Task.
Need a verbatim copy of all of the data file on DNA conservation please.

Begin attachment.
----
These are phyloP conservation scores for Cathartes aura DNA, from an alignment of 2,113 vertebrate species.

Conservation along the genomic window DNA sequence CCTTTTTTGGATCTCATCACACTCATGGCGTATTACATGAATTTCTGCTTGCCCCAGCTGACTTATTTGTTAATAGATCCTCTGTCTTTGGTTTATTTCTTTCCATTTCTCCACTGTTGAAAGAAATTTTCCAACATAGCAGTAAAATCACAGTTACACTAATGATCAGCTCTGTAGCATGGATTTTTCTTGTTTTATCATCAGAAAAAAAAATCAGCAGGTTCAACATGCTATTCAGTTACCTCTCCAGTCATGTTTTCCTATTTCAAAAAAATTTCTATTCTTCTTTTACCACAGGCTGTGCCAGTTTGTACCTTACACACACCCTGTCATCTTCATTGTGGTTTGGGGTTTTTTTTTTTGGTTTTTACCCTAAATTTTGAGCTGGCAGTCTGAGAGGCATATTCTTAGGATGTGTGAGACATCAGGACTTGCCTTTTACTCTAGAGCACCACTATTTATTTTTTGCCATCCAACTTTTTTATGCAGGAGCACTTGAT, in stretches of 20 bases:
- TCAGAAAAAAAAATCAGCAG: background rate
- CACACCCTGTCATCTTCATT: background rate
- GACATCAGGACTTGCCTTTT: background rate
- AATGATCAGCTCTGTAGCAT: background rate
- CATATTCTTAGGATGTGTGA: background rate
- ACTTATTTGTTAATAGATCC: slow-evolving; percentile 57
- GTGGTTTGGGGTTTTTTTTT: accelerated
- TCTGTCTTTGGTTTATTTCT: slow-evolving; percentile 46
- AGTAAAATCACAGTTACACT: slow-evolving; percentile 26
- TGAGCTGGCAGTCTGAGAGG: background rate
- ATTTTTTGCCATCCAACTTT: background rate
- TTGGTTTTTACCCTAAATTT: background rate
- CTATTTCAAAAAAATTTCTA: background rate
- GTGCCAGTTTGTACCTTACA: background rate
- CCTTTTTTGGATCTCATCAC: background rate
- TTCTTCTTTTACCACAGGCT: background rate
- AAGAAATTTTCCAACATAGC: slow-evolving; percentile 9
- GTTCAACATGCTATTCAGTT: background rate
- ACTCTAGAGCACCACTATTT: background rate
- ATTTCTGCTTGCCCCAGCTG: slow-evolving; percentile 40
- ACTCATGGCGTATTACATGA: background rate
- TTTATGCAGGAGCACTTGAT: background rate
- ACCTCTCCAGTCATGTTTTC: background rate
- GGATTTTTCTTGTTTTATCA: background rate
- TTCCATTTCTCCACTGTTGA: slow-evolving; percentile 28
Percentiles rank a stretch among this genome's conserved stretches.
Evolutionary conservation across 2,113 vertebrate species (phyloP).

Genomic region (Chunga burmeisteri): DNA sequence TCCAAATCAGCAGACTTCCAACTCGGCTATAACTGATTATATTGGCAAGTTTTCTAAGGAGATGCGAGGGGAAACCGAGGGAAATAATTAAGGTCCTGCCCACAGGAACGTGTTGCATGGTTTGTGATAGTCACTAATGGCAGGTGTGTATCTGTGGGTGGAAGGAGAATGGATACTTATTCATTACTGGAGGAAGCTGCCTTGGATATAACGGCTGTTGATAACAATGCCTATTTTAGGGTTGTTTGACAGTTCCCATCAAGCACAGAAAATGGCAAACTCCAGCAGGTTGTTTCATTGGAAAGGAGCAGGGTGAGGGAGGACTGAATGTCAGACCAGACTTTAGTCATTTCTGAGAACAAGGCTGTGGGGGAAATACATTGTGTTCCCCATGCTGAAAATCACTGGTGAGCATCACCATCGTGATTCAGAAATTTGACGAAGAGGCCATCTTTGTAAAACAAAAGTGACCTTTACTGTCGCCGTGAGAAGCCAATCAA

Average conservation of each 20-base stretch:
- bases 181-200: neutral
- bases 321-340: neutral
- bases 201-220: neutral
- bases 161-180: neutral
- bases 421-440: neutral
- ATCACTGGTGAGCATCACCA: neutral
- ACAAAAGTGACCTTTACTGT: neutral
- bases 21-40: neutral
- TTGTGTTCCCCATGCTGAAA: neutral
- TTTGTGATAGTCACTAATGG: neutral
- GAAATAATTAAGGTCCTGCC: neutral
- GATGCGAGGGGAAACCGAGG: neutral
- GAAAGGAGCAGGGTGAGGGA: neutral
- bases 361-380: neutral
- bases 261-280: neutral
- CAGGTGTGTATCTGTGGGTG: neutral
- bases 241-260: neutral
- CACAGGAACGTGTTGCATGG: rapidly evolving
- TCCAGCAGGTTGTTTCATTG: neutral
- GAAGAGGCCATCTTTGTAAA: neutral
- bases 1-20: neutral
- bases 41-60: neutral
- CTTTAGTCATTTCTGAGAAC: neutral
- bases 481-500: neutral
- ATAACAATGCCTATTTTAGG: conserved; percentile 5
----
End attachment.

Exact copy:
These are phyloP conservation scores for Cathartes aura DNA, from an alignment of 2,113 vertebrate species.

Conservation along the genomic window DNA sequence CCTTTTTTGGATCTCATCACACTCATGGCGTATTACATGAATTTCTGCTTGCCCCAGCTGACTTATTTGTTAATAGATCCTCTGTCTTTGGTTTATTTCTTTCCATTTCTCCACTGTTGAAAGAAATTTTCCAACATAGCAGTAAAATCACAGTTACACTAATGATCAGCTCTGTAGCATGGATTTTTCTTGTTTTATCATCAGAAAAAAAAATCAGCAGGTTCAACATGCTATTCAGTTACCTCTCCAGTCATGTTTTCCTATTTCAAAAAAATTTCTATTCTTCTTTTACCACAGGCTGTGCCAGTTTGTACCTTACACACACCCTGTCATCTTCATTGTGGTTTGGGGTTTTTTTTTTTGGTTTTTACCCTAAATTTTGAGCTGGCAGTCTGAGAGGCATATTCTTAGGATGTGTGAGACATCAGGACTTGCCTTTTACTCTAGAGCACCACTATTTATTTTTTGCCATCCAACTTTTTTATGCAGGAGCACTTGAT, in stretches of 20 bases:
- TCAGAAAAAAAAATCAGCAG: background rate
- CACACCCTGTCATCTTCATT: background rate
- GACATCAGGACTTGCCTTTT: background rate
- AATGATCAGCTCTGTAGCAT: background rate
- CATATTCTTAGGATGTGTGA: background rate
- ACTTATTTGTTAATAGATCC: slow-evolving; percentile 57
- GTGGTTTGGGGTTTTTTTTT: accelerated
- TCTGTCTTTGGTTTATTTCT: slow-evolving; percentile 46
- AGTAAAATCACAGTTACACT: slow-evolving; percentile 26
- TGAGCTGGCAGTCTGAGAGG: background rate
- ATTTTTTGCCATCCAACTTT: background rate
- TTGGTTTTTACCCTAAATTT: background rate
- CTATTTCAAAAAAATTTCTA: background rate
- GTGCCAGTTTGTACCTTACA: background rate
- CCTTTTTTGGATCTCATCAC: background rate
- TTCTTCTTTTACCACAGGCT: background rate
- AAGAAATTTTCCAACATAGC: slow-evolving; percentile 9
- GTTCAACATGCTATTCAGTT: background rate
- ACTCTAGAGCACCACTATTT: background rate
- ATTTCTGCTTGCCCCAGCTG: slow-evolving; percentile 40
- ACTCATGGCGTATTACATGA: background rate
- TTTATGCAGGAGCACTTGAT: background rate
- ACCTCTCCAGTCATGTTTTC: background rate
- GGATTTTTCTTGTTTTATCA: background rate
- TTCCATTTCTCCACTGTTGA: slow-evolving; percentile 28
Percentiles rank a stretch among this genome's conserved stretches.
Evolutionary conservation across 2,113 vertebrate species (phyloP).

Genomic region (Chunga burmeisteri): DNA sequence TCCAAATCAGCAGACTTCCAACTCGGCTATAACTGATTATATTGGCAAGTTTTCTAAGGAGATGCGAGGGGAAACCGAGGGAAATAATTAAGGTCCTGCCCACAGGAACGTGTTGCATGGTTTGTGATAGTCACTAATGGCAGGTGTGTATCTGTGGGTGGAAGGAGAATGGATACTTATTCATTACTGGAGGAAGCTGCCTTGGATATAACGGCTGTTGATAACAATGCCTATTTTAGGGTTGTTTGACAGTTCCCATCAAGCACAGAAAATGGCAAACTCCAGCAGGTTGTTTCATTGGAAAGGAGCAGGGTGAGGGAGGACTGAATGTCAGACCAGACTTTAGTCATTTCTGAGAACAAGGCTGTGGGGGAAATACATTGTGTTCCCCATGCTGAAAATCACTGGTGAGCATCACCATCGTGATTCAGAAATTTGACGAAGAGGCCATCTTTGTAAAACAAAAGTGACCTTTACTGTCGCCGTGAGAAGCCAATCAA

Average conservation of each 20-base stretch:
- bases 181-200: neutral
- bases 321-340: neutral
- bases 201-220: neutral
- bases 161-180: neutral
- bases 421-440: neutral
- ATCACTGGTGAGCATCACCA: neutral
- ACAAAAGTGACCTTTACTGT: neutral
- bases 21-40: neutral
- TTGTGTTCCCCATGCTGAAA: neutral
- TTTGTGATAGTCACTAATGG: neutral
- GAAATAATTAAGGTCCTGCC: neutral
- GATGCGAGGGGAAACCGAGG: neutral
- GAAAGGAGCAGGGTGAGGGA: neutral
- bases 361-380: neutral
- bases 261-280: neutral
- CAGGTGTGTATCTGTGGGTG: neutral
- bases 241-260: neutral
- CACAGGAACGTGTTGCATGG: rapidly evolving
- TCCAGCAGGTTGTTTCATTG: neutral
- GAAGAGGCCATCTTTGTAAA: neutral
- bases 1-20: neutral
- bases 41-60: neutral
- CTTTAGTCATTTCTGAGAAC: neutral
- bases 481-500: neutral
- ATAACAATGCCTATTTTAGG: conserved; percentile 5